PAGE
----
Now that baking season is fully underway, I thought I'd write a post about one of the top baking ingredients - butter. Specifically the debate of salted butter versus unsalted butter. Now, most baking recipes on the internet will tell you to use unsalted butter. However, those recipes clearly have salt in them. And, if you bake any of the recipes on my blog or in my book, then you know I prefer to use salted butter.
But what really is the difference? It's pretty simple - salt. While salted butter has the salt added for you, unsalted butter doesn't have any salt. One of the main reasons I bake with salted butter is that when I learned to bake when I was young, that was the only butter we had in our house! My mom refused to purchase unsalted butter, probably because she wasn't a baker. And, who wants to eat unsalted butter on their foods? Gross. So, I used what we had, salted butter. And then when I moved out of my parents house, I felt the same way. Why would I buy two different types of butter? It seemed unnecessary. So, I have always developed my recipes to use salted butter for ease and convenience for myself.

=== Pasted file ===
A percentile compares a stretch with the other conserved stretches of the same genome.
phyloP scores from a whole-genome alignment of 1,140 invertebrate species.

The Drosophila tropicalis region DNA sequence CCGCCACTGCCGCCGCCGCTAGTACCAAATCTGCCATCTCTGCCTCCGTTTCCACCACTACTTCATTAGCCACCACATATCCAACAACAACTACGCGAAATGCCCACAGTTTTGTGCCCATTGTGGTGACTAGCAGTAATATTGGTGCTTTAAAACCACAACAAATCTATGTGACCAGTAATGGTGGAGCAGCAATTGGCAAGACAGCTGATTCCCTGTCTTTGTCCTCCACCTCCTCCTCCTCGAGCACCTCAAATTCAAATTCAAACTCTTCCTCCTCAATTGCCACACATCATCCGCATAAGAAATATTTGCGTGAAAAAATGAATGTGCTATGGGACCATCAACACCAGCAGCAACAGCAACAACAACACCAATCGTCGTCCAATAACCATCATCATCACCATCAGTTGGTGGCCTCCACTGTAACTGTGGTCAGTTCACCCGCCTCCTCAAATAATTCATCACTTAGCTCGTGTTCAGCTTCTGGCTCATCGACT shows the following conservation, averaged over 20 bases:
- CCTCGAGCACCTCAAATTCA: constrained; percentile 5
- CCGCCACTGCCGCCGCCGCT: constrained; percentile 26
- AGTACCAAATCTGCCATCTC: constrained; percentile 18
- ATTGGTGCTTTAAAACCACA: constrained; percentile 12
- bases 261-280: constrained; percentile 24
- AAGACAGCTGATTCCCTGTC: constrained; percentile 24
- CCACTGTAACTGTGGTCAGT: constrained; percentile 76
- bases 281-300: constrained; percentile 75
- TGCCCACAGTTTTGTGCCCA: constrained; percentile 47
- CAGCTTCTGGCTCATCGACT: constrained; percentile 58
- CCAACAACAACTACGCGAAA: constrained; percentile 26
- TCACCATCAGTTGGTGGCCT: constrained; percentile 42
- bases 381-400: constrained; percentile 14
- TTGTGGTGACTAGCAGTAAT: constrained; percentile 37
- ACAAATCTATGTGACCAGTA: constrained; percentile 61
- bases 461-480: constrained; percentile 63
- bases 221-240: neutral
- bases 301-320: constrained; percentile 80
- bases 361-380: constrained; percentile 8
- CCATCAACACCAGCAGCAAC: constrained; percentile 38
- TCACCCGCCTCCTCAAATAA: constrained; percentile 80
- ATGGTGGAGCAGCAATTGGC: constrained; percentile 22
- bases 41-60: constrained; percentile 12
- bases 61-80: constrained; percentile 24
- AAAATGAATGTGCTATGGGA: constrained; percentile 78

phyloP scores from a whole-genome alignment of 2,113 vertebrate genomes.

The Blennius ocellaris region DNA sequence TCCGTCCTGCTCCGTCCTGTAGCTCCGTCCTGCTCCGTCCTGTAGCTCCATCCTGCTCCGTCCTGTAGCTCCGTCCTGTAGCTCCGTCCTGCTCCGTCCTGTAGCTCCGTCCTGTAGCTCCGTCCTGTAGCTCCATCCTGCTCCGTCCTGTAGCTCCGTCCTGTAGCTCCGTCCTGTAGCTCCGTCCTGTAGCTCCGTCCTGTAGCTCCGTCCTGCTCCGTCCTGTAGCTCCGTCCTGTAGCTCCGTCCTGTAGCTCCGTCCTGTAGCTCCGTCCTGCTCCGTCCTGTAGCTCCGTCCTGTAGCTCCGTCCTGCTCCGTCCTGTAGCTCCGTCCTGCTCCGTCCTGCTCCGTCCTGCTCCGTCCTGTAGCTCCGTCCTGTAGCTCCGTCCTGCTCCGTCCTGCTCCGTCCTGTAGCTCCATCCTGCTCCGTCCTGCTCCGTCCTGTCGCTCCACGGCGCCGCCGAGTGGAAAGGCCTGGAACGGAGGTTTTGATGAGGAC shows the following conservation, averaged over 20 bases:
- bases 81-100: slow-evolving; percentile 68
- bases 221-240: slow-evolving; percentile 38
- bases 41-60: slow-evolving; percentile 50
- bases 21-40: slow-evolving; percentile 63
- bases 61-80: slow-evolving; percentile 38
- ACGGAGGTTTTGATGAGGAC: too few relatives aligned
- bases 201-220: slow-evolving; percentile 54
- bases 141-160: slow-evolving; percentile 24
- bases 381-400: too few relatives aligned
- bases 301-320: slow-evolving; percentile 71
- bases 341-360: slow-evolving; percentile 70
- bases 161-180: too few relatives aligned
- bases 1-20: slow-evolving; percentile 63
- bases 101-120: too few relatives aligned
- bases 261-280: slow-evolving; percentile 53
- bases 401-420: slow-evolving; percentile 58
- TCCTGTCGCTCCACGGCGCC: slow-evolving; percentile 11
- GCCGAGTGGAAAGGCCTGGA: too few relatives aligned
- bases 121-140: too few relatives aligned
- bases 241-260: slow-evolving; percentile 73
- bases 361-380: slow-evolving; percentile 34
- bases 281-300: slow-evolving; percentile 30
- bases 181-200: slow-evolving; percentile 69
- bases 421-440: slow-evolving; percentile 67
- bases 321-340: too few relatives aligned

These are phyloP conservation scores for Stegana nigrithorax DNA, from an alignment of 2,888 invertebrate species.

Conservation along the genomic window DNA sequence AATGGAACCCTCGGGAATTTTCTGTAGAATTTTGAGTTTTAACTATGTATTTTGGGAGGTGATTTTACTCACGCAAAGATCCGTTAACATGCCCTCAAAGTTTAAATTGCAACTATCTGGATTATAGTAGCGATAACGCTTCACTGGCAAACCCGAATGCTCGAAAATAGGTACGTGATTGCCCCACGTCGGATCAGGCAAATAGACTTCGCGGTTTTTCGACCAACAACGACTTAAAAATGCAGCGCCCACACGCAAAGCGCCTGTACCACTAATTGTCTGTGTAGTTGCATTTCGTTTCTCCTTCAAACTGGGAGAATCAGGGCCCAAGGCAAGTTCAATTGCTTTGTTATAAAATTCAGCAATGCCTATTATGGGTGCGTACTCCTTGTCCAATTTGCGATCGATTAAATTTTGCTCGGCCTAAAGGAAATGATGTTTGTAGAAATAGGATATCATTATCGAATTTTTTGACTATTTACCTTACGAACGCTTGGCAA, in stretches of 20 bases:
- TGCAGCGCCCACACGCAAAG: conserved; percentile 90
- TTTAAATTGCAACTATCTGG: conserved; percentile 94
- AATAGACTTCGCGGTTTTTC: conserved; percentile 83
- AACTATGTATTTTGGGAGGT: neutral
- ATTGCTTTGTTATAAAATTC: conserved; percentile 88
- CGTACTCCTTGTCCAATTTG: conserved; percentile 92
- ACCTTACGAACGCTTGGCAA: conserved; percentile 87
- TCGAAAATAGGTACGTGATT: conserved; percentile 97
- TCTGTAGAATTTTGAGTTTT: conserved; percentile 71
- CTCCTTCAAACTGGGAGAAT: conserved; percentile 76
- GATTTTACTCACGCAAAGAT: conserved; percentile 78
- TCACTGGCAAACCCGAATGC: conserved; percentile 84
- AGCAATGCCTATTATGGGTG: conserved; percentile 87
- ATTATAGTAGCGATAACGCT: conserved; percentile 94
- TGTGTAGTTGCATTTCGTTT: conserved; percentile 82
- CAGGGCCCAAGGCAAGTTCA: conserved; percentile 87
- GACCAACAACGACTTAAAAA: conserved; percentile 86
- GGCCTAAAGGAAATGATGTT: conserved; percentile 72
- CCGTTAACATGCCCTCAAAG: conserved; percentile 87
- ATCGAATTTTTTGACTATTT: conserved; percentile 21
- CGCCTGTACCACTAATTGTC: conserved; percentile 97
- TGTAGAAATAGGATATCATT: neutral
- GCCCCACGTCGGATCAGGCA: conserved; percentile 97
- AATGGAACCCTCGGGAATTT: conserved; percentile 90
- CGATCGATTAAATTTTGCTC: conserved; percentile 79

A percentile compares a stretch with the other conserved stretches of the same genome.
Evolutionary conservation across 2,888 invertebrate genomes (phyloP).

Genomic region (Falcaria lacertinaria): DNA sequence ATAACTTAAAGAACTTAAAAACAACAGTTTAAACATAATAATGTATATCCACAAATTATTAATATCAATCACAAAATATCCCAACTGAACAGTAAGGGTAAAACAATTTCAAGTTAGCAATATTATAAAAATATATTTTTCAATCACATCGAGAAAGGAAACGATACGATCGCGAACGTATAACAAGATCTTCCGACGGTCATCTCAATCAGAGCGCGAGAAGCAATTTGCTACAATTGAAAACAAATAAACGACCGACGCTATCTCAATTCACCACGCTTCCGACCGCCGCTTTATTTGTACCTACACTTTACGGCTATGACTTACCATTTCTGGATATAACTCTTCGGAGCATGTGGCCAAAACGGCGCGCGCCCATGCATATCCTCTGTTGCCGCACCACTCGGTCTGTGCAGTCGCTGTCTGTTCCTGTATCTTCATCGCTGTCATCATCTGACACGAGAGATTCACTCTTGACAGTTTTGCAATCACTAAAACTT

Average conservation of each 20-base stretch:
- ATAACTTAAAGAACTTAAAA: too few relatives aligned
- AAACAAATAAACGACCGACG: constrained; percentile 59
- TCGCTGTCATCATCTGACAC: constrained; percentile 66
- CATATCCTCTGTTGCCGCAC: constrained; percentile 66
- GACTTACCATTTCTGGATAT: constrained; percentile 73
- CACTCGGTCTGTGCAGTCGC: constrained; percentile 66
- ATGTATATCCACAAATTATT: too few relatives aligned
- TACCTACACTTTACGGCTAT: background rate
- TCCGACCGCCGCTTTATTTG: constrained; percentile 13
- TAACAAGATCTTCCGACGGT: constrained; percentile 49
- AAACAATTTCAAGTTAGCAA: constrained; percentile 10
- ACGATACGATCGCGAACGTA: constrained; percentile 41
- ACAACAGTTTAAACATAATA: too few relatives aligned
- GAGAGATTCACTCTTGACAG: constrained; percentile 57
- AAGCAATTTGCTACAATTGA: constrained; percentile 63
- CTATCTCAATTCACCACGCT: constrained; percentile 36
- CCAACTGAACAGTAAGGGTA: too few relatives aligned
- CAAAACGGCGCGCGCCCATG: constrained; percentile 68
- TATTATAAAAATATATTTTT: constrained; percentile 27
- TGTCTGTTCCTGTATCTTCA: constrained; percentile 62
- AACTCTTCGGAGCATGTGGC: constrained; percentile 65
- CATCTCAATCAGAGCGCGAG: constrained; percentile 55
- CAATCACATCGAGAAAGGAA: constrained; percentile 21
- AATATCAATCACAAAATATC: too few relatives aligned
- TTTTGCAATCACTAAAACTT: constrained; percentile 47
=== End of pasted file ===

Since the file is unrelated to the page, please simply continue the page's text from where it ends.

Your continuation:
There is no right or wrong way to use butter, as long as you end up with a finished product that you want to eat. If a recipe calls for salted butter, and you only have unsalted then it would be fine to substitute it for the unsalted. However, you should adjust the amount of added salt in the recipe to be more, because of the lack of salt in the butter. If a recipe calls for unsalted butter, and you have salted butter, then you must do the same thing but remove some of the added salt in the recipe so you don't end up with something that is too salty or inedible.
Don't be stressed out by the description of butter in a recipe. Do pay attention to it, and adjust your recipe where needed.